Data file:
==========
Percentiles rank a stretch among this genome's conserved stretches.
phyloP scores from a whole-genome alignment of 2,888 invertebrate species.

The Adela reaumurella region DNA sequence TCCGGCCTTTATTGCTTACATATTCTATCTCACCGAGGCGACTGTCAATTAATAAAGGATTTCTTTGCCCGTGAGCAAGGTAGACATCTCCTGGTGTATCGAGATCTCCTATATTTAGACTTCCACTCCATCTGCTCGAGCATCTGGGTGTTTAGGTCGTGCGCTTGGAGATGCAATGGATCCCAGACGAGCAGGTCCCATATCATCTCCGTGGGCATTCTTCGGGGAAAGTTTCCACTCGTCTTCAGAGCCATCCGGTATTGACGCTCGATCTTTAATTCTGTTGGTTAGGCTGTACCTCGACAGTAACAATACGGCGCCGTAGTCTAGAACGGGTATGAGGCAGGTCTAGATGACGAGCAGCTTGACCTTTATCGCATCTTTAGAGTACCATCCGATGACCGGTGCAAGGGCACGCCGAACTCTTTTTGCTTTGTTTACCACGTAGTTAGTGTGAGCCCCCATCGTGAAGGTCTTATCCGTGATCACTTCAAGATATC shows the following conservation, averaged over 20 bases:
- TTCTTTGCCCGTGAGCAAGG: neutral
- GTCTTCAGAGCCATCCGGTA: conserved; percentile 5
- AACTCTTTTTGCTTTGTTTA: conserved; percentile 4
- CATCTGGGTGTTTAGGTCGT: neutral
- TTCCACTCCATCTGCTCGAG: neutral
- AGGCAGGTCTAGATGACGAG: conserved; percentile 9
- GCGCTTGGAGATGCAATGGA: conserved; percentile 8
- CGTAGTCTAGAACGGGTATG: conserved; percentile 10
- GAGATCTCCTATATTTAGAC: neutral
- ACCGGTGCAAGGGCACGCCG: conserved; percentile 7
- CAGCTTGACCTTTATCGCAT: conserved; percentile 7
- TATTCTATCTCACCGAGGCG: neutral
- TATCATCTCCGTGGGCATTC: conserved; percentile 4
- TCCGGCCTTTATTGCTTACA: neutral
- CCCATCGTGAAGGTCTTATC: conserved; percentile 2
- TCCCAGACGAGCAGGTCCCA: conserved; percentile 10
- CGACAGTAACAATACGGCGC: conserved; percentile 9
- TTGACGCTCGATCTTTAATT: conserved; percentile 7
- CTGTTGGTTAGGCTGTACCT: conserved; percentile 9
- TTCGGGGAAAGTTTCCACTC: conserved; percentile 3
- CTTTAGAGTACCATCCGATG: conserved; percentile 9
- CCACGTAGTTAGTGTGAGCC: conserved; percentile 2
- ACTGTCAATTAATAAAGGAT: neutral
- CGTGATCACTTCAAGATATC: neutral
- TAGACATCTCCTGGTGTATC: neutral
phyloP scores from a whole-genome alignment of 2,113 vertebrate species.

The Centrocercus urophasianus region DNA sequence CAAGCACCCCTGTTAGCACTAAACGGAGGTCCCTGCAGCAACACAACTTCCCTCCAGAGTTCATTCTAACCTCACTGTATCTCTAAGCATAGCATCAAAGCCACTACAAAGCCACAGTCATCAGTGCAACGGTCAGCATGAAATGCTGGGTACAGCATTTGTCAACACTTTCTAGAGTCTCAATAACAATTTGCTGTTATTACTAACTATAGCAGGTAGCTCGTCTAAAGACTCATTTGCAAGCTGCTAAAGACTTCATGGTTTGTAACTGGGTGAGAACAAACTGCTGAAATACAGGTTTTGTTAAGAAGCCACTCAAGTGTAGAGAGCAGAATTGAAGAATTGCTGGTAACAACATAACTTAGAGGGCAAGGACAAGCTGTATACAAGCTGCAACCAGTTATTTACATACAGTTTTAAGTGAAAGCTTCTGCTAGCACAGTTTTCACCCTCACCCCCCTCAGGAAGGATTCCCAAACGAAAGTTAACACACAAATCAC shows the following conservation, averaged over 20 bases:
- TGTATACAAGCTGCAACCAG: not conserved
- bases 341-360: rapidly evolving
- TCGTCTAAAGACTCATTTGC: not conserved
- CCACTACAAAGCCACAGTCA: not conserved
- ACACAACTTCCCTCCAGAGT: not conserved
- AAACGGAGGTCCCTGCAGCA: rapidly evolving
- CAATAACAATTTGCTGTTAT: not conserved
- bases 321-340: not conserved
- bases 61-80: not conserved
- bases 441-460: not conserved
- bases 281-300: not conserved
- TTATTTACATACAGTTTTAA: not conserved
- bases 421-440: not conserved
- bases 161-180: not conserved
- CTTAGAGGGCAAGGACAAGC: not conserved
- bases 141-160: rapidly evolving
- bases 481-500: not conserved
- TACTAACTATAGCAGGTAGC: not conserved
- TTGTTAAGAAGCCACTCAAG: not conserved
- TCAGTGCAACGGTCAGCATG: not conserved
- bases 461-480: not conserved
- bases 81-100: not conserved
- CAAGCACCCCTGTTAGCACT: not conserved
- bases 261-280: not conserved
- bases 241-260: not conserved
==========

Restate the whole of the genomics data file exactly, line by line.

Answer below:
Percentiles rank a stretch among this genome's conserved stretches.
phyloP scores from a whole-genome alignment of 2,888 invertebrate species.

The Adela reaumurella region DNA sequence TCCGGCCTTTATTGCTTACATATTCTATCTCACCGAGGCGACTGTCAATTAATAAAGGATTTCTTTGCCCGTGAGCAAGGTAGACATCTCCTGGTGTATCGAGATCTCCTATATTTAGACTTCCACTCCATCTGCTCGAGCATCTGGGTGTTTAGGTCGTGCGCTTGGAGATGCAATGGATCCCAGACGAGCAGGTCCCATATCATCTCCGTGGGCATTCTTCGGGGAAAGTTTCCACTCGTCTTCAGAGCCATCCGGTATTGACGCTCGATCTTTAATTCTGTTGGTTAGGCTGTACCTCGACAGTAACAATACGGCGCCGTAGTCTAGAACGGGTATGAGGCAGGTCTAGATGACGAGCAGCTTGACCTTTATCGCATCTTTAGAGTACCATCCGATGACCGGTGCAAGGGCACGCCGAACTCTTTTTGCTTTGTTTACCACGTAGTTAGTGTGAGCCCCCATCGTGAAGGTCTTATCCGTGATCACTTCAAGATATC shows the following conservation, averaged over 20 bases:
- TTCTTTGCCCGTGAGCAAGG: neutral
- GTCTTCAGAGCCATCCGGTA: conserved; percentile 5
- AACTCTTTTTGCTTTGTTTA: conserved; percentile 4
- CATCTGGGTGTTTAGGTCGT: neutral
- TTCCACTCCATCTGCTCGAG: neutral
- AGGCAGGTCTAGATGACGAG: conserved; percentile 9
- GCGCTTGGAGATGCAATGGA: conserved; percentile 8
- CGTAGTCTAGAACGGGTATG: conserved; percentile 10
- GAGATCTCCTATATTTAGAC: neutral
- ACCGGTGCAAGGGCACGCCG: conserved; percentile 7
- CAGCTTGACCTTTATCGCAT: conserved; percentile 7
- TATTCTATCTCACCGAGGCG: neutral
- TATCATCTCCGTGGGCATTC: conserved; percentile 4
- TCCGGCCTTTATTGCTTACA: neutral
- CCCATCGTGAAGGTCTTATC: conserved; percentile 2
- TCCCAGACGAGCAGGTCCCA: conserved; percentile 10
- CGACAGTAACAATACGGCGC: conserved; percentile 9
- TTGACGCTCGATCTTTAATT: conserved; percentile 7
- CTGTTGGTTAGGCTGTACCT: conserved; percentile 9
- TTCGGGGAAAGTTTCCACTC: conserved; percentile 3
- CTTTAGAGTACCATCCGATG: conserved; percentile 9
- CCACGTAGTTAGTGTGAGCC: conserved; percentile 2
- ACTGTCAATTAATAAAGGAT: neutral
- CGTGATCACTTCAAGATATC: neutral
- TAGACATCTCCTGGTGTATC: neutral
phyloP scores from a whole-genome alignment of 2,113 vertebrate species.

The Centrocercus urophasianus region DNA sequence CAAGCACCCCTGTTAGCACTAAACGGAGGTCCCTGCAGCAACACAACTTCCCTCCAGAGTTCATTCTAACCTCACTGTATCTCTAAGCATAGCATCAAAGCCACTACAAAGCCACAGTCATCAGTGCAACGGTCAGCATGAAATGCTGGGTACAGCATTTGTCAACACTTTCTAGAGTCTCAATAACAATTTGCTGTTATTACTAACTATAGCAGGTAGCTCGTCTAAAGACTCATTTGCAAGCTGCTAAAGACTTCATGGTTTGTAACTGGGTGAGAACAAACTGCTGAAATACAGGTTTTGTTAAGAAGCCACTCAAGTGTAGAGAGCAGAATTGAAGAATTGCTGGTAACAACATAACTTAGAGGGCAAGGACAAGCTGTATACAAGCTGCAACCAGTTATTTACATACAGTTTTAAGTGAAAGCTTCTGCTAGCACAGTTTTCACCCTCACCCCCCTCAGGAAGGATTCCCAAACGAAAGTTAACACACAAATCAC shows the following conservation, averaged over 20 bases:
- TGTATACAAGCTGCAACCAG: not conserved
- bases 341-360: rapidly evolving
- TCGTCTAAAGACTCATTTGC: not conserved
- CCACTACAAAGCCACAGTCA: not conserved
- ACACAACTTCCCTCCAGAGT: not conserved
- AAACGGAGGTCCCTGCAGCA: rapidly evolving
- CAATAACAATTTGCTGTTAT: not conserved
- bases 321-340: not conserved
- bases 61-80: not conserved
- bases 441-460: not conserved
- bases 281-300: not conserved
- TTATTTACATACAGTTTTAA: not conserved
- bases 421-440: not conserved
- bases 161-180: not conserved
- CTTAGAGGGCAAGGACAAGC: not conserved
- bases 141-160: rapidly evolving
- bases 481-500: not conserved
- TACTAACTATAGCAGGTAGC: not conserved
- TTGTTAAGAAGCCACTCAAG: not conserved
- TCAGTGCAACGGTCAGCATG: not conserved
- bases 461-480: not conserved
- bases 81-100: not conserved
- CAAGCACCCCTGTTAGCACT: not conserved
- bases 261-280: not conserved
- bases 241-260: not conserved